A police report kept secret in Britain for more than 30 years says it is almost certain a police officer killed New Zealander Blair Peach at a protest in west London in 1979.
The 33-year old anti-racism activist died when he was hit during clashes with police officers in Southall.
The 130-page police report on the death, compiled by Commander John Cass, was released on Tuesday night, along with 3000 pages of supporting documents.
It says the fatal blow was almost certainly struck by an officer from an elite squad of the Metropolitan Police, as there is no evidence to show that Mr Peach received his head injury in any other way.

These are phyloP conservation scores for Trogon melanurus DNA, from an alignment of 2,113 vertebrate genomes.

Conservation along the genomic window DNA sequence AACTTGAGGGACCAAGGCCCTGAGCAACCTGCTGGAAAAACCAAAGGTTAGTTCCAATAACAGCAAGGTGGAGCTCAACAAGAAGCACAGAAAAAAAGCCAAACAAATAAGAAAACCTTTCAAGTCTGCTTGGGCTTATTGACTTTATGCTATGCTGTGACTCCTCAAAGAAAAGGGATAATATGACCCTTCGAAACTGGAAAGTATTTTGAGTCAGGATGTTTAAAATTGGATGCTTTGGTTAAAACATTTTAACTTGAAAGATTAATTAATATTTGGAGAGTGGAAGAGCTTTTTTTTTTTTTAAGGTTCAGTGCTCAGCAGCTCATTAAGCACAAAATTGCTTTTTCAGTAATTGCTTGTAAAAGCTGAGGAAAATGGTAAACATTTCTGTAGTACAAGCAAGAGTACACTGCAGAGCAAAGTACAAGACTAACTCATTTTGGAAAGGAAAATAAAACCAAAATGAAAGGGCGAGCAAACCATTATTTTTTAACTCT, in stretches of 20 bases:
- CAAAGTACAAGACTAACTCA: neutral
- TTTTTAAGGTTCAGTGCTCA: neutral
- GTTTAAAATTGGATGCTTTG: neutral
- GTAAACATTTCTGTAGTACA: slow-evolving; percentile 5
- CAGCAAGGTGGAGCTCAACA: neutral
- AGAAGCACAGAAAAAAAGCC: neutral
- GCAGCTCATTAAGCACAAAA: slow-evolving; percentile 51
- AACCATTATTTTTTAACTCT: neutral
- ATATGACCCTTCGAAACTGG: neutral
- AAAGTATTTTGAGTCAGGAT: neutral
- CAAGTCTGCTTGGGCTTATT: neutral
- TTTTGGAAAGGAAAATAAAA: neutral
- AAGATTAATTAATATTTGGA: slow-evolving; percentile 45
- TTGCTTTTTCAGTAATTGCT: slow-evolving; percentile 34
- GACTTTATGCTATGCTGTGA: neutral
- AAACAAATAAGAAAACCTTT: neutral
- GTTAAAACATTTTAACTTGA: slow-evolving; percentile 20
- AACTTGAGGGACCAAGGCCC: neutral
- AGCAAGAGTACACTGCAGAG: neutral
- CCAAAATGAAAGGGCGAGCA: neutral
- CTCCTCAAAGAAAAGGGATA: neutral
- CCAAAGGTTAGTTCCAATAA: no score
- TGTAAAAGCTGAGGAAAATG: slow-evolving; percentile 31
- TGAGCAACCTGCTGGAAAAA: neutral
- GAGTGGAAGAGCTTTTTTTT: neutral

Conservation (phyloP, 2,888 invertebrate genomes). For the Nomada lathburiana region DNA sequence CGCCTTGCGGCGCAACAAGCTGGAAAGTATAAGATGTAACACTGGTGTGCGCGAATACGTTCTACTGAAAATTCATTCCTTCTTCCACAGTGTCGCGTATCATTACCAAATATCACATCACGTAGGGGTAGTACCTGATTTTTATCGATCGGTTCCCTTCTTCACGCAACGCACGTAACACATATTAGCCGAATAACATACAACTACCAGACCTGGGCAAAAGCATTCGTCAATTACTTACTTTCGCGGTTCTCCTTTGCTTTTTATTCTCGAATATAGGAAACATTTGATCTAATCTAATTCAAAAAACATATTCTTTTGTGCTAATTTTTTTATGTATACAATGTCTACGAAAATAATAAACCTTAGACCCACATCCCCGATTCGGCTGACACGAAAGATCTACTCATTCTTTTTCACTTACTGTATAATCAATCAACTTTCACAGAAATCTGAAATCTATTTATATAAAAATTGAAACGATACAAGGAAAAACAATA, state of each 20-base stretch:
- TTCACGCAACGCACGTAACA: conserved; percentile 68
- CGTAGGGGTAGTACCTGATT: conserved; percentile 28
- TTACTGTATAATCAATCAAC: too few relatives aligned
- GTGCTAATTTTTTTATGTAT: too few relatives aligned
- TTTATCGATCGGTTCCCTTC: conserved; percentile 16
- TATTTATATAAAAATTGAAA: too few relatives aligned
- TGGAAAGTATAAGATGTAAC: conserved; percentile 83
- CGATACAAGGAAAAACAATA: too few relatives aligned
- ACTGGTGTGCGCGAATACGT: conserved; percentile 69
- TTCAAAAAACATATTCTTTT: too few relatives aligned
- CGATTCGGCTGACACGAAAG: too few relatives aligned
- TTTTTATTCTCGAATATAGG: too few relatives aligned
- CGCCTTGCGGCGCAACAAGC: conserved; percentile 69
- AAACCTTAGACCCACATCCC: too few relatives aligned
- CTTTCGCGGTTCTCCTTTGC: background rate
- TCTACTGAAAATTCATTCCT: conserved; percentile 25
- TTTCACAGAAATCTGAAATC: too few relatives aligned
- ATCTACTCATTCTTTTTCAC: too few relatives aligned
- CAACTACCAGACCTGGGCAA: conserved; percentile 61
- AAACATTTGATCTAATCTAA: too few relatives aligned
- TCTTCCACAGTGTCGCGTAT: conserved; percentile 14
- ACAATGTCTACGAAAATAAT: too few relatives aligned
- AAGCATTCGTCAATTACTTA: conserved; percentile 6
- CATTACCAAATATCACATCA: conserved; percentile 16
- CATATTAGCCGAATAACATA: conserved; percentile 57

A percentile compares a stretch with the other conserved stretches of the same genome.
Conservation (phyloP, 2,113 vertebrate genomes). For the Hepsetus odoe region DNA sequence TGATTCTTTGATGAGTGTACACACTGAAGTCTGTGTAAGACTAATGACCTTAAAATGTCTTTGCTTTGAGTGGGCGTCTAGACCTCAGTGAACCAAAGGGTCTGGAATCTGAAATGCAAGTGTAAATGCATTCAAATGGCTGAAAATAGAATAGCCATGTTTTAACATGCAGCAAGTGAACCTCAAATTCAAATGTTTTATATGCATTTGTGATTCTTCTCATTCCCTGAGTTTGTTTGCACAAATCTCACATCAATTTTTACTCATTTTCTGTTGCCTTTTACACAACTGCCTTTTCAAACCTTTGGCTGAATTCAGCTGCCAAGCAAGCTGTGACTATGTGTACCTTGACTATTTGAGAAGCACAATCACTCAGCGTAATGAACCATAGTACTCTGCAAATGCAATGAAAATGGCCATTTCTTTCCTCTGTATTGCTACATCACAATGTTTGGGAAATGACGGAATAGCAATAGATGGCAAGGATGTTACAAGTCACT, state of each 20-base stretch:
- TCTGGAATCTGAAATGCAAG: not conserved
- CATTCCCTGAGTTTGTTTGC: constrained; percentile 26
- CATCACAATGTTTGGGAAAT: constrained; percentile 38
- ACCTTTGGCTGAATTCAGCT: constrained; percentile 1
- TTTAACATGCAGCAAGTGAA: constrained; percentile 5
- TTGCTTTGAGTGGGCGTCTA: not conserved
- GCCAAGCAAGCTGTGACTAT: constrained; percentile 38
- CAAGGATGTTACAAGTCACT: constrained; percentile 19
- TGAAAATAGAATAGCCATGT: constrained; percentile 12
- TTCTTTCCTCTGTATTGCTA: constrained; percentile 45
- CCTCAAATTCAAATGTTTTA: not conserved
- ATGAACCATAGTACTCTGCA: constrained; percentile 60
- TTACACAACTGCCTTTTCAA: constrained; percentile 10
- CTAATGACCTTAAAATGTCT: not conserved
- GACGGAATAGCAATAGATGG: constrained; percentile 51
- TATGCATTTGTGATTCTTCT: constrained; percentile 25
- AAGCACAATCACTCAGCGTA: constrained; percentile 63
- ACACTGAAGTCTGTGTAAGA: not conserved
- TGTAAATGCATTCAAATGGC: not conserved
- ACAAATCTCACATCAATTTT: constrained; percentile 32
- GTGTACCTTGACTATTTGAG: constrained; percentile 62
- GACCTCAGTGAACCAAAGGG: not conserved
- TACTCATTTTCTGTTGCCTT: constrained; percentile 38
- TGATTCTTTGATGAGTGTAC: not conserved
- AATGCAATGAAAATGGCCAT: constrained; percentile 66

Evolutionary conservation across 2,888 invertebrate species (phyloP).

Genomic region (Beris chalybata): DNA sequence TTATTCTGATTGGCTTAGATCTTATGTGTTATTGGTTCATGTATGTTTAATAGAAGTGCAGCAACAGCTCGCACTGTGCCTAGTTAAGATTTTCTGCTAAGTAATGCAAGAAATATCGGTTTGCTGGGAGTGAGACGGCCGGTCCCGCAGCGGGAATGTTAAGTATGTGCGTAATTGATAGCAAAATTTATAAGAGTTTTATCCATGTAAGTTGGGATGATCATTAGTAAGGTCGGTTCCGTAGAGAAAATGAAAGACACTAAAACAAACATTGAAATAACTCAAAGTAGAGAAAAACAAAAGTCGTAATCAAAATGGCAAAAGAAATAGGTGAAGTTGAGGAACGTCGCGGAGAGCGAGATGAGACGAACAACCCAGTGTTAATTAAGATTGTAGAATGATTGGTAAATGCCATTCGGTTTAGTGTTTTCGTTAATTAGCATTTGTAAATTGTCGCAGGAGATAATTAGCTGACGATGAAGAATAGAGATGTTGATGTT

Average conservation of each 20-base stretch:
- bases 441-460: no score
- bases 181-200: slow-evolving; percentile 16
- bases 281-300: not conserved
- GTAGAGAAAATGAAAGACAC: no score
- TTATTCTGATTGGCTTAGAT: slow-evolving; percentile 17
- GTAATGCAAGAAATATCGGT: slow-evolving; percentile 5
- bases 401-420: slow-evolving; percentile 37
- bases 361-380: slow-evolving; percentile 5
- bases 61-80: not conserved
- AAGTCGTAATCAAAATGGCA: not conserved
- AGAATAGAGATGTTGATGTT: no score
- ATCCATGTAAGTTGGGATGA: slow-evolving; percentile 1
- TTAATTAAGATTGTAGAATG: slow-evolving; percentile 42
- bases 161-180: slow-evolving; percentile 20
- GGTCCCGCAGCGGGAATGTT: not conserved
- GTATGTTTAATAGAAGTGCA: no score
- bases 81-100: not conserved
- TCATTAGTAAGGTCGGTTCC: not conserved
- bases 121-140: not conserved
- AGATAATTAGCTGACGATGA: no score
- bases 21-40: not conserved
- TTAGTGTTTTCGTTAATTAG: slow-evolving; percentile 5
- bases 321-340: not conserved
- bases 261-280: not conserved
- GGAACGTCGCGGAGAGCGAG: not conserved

Investigation was deliberately hampered
Mr Peach's partner, Ceila Stubbs, says she has been waiting a long time for that admission. Lawyer Raju Bahu, who represents Ms Stubbs, says the Metropolitan Police need to acknowledge clearly and unequivocally that a police officer was responsible for the death.
The report says a criminal investigation was hampered by officers who lied to cover up the actions of colleagues.
Successive British governments have refused to grant an inquiry into Mr Peach's death.
Britain's Crown Prosecution Service has advised Scotland Yard that charges could only be brought if there was sufficient new evidence, such as a confession.